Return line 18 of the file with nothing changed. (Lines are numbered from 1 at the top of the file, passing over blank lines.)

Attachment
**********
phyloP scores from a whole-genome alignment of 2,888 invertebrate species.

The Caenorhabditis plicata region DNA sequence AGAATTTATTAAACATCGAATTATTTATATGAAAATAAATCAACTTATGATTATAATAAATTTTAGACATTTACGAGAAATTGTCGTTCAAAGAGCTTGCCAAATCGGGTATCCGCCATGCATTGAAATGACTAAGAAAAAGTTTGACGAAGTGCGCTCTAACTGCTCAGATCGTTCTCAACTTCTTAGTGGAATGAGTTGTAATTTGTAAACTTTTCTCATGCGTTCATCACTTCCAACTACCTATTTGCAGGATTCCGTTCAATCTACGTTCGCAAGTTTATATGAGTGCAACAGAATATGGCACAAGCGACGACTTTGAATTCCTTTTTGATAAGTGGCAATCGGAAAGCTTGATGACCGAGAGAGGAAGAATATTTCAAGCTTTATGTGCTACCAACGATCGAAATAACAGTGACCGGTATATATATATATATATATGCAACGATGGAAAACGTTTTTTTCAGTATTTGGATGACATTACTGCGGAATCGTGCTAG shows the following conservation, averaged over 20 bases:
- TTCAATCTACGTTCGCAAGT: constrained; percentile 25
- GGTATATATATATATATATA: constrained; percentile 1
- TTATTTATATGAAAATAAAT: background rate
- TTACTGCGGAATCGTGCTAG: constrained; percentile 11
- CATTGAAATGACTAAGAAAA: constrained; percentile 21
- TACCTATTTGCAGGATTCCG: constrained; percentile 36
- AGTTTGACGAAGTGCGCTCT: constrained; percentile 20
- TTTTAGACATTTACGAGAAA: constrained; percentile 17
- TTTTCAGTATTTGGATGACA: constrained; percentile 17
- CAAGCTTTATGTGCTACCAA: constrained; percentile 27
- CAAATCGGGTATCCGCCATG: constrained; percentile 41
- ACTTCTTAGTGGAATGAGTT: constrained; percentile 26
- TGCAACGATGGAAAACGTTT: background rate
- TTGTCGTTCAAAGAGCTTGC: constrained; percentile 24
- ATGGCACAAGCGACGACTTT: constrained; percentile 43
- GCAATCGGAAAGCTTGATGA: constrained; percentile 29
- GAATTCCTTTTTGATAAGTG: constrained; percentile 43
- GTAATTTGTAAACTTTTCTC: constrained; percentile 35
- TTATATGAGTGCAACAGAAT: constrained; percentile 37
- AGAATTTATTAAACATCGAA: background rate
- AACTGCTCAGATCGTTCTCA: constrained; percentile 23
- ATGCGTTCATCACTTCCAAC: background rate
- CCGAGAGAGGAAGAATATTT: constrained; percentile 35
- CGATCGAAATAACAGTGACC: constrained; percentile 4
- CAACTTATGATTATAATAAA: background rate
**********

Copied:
- GCAATCGGAAAGCTTGATGA: constrained; percentile 29